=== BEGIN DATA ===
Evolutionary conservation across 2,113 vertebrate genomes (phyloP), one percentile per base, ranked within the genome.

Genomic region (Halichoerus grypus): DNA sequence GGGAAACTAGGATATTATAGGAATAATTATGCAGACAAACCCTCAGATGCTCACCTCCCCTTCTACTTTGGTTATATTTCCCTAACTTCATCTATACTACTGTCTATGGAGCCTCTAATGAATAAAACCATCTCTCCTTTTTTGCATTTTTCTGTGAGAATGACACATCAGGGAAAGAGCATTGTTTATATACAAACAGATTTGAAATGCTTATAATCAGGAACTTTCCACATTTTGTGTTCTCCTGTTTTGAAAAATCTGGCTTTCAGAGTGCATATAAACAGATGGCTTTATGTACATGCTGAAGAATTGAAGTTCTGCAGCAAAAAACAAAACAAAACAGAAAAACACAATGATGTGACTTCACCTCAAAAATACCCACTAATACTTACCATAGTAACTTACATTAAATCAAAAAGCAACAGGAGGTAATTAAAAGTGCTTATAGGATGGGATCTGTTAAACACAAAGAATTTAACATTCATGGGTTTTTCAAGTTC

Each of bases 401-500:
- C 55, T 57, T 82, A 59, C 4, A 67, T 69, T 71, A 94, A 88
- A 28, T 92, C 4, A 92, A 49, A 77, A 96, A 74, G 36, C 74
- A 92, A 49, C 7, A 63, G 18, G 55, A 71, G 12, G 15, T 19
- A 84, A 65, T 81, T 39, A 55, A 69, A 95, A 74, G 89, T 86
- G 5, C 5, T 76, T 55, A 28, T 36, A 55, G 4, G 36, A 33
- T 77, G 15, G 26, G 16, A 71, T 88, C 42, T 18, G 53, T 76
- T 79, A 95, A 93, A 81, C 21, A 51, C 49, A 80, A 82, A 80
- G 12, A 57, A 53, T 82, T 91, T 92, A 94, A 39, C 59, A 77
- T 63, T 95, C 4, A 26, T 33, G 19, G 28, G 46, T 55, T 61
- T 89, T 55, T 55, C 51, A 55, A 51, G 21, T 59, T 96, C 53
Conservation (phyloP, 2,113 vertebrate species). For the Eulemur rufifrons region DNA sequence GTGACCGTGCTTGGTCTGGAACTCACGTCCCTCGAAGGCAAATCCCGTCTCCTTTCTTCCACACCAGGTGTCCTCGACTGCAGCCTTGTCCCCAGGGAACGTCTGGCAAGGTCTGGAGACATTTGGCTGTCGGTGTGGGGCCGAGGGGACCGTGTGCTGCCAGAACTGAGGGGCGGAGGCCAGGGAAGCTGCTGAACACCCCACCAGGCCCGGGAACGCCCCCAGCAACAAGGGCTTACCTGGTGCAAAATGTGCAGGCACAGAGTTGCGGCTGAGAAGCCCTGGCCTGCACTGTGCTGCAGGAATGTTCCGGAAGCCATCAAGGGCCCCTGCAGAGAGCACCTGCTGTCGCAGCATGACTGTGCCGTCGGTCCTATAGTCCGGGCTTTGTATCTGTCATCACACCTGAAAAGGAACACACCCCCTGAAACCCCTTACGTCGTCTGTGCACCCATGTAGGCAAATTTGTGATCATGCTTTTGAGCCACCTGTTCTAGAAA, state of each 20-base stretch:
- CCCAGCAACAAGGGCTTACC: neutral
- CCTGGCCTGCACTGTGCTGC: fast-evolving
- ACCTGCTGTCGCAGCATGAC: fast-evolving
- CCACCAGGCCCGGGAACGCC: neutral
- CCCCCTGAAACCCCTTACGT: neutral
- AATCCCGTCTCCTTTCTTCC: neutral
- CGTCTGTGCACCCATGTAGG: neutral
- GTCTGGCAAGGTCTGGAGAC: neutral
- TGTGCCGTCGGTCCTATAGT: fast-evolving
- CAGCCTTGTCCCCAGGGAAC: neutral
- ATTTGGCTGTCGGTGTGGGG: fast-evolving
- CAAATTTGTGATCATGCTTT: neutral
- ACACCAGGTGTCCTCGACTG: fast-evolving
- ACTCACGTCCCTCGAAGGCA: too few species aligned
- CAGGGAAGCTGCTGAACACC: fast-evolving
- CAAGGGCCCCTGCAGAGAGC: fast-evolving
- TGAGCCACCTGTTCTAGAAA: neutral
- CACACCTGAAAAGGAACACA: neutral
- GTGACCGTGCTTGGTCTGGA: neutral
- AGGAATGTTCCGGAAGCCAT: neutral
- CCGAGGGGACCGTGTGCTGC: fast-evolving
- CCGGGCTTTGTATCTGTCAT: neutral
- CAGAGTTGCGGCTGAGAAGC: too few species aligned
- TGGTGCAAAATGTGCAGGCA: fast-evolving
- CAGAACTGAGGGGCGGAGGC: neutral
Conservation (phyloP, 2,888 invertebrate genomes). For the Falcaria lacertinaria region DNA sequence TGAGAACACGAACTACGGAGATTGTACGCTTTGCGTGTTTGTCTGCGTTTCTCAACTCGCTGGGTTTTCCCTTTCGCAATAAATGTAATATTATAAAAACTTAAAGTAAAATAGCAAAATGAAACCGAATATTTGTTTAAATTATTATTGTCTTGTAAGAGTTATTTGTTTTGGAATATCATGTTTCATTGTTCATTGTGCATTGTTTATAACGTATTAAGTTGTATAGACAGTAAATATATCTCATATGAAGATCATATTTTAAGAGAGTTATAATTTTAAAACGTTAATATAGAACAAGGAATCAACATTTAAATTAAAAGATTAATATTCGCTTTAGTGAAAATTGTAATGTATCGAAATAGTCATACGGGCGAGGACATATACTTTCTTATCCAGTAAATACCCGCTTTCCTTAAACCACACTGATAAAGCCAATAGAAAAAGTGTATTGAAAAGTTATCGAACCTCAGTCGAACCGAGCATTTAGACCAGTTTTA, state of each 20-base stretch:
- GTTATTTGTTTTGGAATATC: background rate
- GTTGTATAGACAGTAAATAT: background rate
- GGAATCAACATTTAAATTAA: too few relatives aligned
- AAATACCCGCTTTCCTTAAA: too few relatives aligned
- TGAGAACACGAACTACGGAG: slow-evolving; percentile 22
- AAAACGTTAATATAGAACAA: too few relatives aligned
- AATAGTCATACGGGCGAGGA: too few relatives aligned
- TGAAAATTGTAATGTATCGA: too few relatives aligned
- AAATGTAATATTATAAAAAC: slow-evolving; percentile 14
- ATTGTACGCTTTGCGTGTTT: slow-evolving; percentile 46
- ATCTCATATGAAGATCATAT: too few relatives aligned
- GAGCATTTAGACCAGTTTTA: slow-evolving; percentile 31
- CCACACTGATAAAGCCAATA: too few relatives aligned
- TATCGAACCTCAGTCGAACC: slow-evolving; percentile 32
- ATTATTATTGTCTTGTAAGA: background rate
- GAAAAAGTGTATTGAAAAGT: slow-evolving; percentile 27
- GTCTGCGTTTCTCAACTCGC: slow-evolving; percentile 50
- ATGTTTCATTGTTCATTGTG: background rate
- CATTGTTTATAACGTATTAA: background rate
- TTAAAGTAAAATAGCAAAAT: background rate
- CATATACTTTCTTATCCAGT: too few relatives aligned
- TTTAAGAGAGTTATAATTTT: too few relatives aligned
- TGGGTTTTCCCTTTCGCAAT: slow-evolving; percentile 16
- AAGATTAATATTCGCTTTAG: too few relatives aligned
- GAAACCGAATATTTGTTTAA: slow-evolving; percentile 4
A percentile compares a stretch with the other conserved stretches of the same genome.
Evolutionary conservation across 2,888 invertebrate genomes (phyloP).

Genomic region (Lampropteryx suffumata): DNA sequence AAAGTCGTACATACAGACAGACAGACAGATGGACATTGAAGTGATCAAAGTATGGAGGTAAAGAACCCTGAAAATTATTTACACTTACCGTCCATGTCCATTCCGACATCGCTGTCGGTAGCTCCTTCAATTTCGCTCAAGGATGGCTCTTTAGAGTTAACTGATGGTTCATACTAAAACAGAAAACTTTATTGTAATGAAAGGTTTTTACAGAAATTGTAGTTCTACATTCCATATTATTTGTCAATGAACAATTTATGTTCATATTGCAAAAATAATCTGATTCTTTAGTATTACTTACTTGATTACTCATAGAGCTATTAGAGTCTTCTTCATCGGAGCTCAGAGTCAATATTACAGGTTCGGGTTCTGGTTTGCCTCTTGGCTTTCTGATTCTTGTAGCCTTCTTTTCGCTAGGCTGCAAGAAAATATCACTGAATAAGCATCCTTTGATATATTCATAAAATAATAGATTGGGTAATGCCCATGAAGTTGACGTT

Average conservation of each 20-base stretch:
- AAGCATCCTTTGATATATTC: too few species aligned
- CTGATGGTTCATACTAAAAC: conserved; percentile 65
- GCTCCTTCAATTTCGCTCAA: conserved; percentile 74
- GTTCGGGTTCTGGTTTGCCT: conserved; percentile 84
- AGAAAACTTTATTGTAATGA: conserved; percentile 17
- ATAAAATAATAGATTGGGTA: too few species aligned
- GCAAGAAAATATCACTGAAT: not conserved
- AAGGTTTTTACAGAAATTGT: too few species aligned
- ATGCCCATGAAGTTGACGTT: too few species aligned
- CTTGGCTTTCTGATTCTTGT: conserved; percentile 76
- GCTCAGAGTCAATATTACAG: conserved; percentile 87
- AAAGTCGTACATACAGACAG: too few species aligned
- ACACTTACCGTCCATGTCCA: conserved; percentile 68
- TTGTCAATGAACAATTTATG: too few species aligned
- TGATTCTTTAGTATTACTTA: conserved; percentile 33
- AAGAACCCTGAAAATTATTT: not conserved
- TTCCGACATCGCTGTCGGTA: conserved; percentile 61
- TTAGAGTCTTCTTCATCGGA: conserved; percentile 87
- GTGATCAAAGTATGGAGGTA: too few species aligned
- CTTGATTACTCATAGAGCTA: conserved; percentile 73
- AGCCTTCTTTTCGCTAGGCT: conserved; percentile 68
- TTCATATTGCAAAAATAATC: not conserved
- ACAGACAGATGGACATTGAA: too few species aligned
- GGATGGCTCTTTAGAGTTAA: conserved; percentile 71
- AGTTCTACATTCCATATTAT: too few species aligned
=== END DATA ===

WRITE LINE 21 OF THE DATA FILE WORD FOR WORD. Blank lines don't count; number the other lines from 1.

- CGTCTGTGCACCCATGTAGG: neutral